Waterleaf

The light purple, five-lobed flowers you’ll see throughout the park are Phlox (below). They’ll be available for your viewing for maybe another week in sunlit areas. Phlox is a common addition to gardens across the country and can be purchased readily in most nurseries.

Phlox

Though we didn’t spot any “False” Solomon’s Seal, we did see the “real” thing. Check out the difference in last season’s Mid May update. Great Solomon’s Seal (below) gets its name from patterns and markings on its root system.

 

Great Solomon’s Seal

Horticulturist Joey Williamson features various types of Solomon’s Seal in the YouTube video below, including additional information about the origin of the plant’s nickname.

One of the most abundant plants around the park, and one that seems to have “found its roots” and spread into many areas, is sticky Bedstraw (below). Sporting tiny white flowers, Bedstraw was used by pioneers to stuff mattresses. Encyclopedia Brittanica features some other interesting uses for this plant throughout history.

Bedstraw

Squirrel Corn is on its way out, and by the time this post is published, you may have to wait until next season to see it in person. For now, here’s a photo of its heart-shaped blossom and feathered leaves.

Squirrel Corn

Near the end of our tour, we spotted this guy on the road:

While the snail has your attention, you should know that they are nocturnal creatures, so its not very common to see one in the sunlight like this. Snails can also lift up to ten times their own weight, and are one of the slowest creatures on Earth. Some of them can even live to be 25 years old. Visit Snail-World for more snail reading.

Please join us on Saturday, May 7 for another walk in search of wildflowers, and maybe a few gastropods, too.

Mid-April 2016

April 16, 2016

A common interjection used on our walk today was “wow.” That’s hardly the word to describe the experience of our largest group of participants in the last several years, but it did the trick. Let’s start with the most obvious “wow” of the day. An April snow shower last week didn’t keep one of the state’s largest populations of Blue-eyed Mary from spreading like…a snow shower?

You can’t miss these! Blue-eyed Mary takes over the park in April.

Due to some genetic mutations or cross-pollination, you’ll spot some not-so-blue-eyed flowers from this species.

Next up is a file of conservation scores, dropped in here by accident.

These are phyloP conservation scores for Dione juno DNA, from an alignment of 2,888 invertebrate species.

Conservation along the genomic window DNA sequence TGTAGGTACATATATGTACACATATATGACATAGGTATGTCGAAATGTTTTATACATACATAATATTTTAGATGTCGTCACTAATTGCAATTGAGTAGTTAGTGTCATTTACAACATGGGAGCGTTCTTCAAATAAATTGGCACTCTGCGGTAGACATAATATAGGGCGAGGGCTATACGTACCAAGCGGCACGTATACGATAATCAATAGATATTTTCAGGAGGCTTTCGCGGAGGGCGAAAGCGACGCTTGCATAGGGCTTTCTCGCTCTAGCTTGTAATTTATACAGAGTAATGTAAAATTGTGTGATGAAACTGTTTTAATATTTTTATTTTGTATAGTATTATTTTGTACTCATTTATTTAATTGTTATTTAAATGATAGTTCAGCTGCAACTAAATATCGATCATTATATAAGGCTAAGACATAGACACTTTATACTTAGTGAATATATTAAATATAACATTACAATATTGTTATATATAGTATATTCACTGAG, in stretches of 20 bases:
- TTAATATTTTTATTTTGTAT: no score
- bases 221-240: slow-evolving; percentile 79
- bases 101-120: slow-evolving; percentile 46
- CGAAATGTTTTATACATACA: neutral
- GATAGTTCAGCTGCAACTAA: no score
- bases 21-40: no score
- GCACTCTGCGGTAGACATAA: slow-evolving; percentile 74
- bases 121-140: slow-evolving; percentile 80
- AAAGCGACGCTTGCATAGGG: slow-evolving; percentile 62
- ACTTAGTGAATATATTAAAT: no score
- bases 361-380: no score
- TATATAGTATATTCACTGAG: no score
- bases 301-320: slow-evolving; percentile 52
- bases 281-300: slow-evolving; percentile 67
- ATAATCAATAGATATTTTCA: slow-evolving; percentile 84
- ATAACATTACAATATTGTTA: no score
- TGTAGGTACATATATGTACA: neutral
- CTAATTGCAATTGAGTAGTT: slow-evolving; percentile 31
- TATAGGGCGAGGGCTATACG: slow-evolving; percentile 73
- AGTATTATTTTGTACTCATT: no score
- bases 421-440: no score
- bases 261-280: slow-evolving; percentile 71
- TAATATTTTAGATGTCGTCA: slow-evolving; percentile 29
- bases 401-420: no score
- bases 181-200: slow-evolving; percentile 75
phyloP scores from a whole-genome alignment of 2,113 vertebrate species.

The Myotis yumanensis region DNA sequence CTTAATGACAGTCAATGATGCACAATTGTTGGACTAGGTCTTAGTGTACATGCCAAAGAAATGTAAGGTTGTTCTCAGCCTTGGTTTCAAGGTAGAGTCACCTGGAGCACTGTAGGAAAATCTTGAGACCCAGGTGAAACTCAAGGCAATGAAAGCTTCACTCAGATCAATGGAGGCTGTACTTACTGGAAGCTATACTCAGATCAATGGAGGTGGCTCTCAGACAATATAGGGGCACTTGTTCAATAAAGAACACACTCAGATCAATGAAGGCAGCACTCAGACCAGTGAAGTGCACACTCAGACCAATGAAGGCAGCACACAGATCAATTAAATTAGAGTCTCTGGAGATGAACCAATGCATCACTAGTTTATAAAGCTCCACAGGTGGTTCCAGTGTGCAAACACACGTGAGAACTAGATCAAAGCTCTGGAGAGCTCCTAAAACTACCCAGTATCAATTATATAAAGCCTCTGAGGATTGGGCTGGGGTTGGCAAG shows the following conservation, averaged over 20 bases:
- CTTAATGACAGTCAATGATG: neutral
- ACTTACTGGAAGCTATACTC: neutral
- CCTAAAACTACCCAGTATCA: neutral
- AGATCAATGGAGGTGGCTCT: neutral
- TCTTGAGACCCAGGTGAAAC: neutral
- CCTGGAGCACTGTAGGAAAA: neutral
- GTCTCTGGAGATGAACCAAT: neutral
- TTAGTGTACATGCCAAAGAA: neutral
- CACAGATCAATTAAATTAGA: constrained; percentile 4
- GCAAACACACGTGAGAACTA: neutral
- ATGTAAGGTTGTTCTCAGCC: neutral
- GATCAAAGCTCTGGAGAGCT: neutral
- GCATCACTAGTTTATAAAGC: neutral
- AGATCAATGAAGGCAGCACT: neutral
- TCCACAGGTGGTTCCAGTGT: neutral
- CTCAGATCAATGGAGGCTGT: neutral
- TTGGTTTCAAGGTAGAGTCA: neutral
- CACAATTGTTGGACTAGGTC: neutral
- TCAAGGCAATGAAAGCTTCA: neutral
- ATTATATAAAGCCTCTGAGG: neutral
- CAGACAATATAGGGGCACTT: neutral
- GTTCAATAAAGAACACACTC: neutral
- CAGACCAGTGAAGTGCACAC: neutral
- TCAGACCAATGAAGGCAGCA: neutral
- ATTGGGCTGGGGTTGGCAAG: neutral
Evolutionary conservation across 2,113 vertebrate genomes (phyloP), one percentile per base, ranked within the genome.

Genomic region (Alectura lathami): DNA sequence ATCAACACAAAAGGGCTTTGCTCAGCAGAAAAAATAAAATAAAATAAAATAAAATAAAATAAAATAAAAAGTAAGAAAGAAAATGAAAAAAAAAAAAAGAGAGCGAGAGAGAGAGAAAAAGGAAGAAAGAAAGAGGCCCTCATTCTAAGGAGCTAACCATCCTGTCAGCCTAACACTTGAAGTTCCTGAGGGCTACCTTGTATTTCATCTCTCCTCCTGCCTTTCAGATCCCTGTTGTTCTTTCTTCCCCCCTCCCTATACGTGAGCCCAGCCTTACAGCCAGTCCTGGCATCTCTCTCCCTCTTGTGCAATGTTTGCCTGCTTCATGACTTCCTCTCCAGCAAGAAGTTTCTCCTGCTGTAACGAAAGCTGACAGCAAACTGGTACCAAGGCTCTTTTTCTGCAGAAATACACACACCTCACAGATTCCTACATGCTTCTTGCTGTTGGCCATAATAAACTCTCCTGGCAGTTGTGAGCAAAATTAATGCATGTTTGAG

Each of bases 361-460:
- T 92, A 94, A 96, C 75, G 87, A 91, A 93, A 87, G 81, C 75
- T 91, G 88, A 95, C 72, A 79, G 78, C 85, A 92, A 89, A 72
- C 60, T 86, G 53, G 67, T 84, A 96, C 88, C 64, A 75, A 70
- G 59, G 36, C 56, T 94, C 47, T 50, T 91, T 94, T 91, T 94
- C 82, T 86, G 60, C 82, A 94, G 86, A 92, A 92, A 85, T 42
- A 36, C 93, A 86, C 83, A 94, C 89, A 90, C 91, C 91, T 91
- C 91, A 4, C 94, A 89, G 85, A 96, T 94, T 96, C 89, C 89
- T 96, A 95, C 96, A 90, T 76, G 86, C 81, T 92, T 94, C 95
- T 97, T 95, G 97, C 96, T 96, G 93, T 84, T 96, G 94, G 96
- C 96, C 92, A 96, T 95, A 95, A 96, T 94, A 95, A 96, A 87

Blue-eyed Mary variations.

Shades of pink and purple are featured alongside the common blue, and even an almost bleached-white cluster was spotted (above).

Heading down to the footbridge built by Eagle Scout Brock Shaffer, you’ll find that Hepatica is almost done flowering, save one. Near that bridge, you probably won’t see any fish, but Trout Lilly (below) has been busy putting out large, drooping yellow flowers. The leaf patterns resemble the appearance of a Pennsylvania Brook Trout, hence the name.

Trout Lilly. Only about 1% of adult plants bloom.

We have an exciting development on the identification of a plant we thought was Self-Heal (Heal-All, Cure-All). Thanks to some more information and an expert eye from our senior biologist, Dianne Walters, we can now identify this early bloomer as Purple Deadnettle (below). Please accept this new identification and apply it to earlier posts about Self-Heal.


Purple Deadnettle was featured as Brooklyn Botanic Garden’s “Weed of the Month” last spring. It is a member of the mint family, but its uses in cuisine are limited. Young leaves can be used in a simple salad. Other “nettles” tend to have a sting, or cause irritation, but this plant’s sting is “dead.”

 

Dandelion (left) and Coltsfoot (right).

According to BBC’s Nature and Wildlife experts, dandelions weren’t always a target for lawn care enthusiasts. In fact, dandelions were “cultivated with care and eaten by the wealthy in sandwiches and salads” in Victorian times. Coltsfoot has a similar look, but has a much taller, drooping stem, while dandelions keep close to the ground. You’ll see both of these near the parking lot.

Purple, Yellow, and Canadian White Violet.

The park’s three varieties of violet can be seen scattered throughout the trails. Keep an eye out for only very few Canadian White Violets, which separate themselves from the common White Violet with their purple underside. Take a look for that hint of purple in the photo above.

Cutleaf Toothwort (top) and Narrow-leaved Spring Beauty (bottom).

The two flowers pictured above are familiar faces all over the park, and can be found blooming throughout April. Not only do they make themselves at home in Braddock’s Trail, they are native to much of the United States and Canada. Cutleaf Toothwort, identifiable by its jagged leaves, claims the East Coast all the way to the Midwest, while Spring Beauty, with its radiant pink “veins” shows up in all states save Nevada, Florida, and Louisiana.

We’ll leave you with some shots of Virginia Bluebell (above), which you’ll find only on the narrow footpath past the old stone water fountain. Not pictured in this post, but seen on the walk were Persian Speedwell, Kidney-leaf Buttercup, White and Red Trillium, and Pennsylvania Bittercress.

Please join us for a walk this Saturday, April 23, 2016 at 10:30. You’ll see most of the wildflowers featured here and even more. Thanks to everyone for your time, attention, and company on our last walk!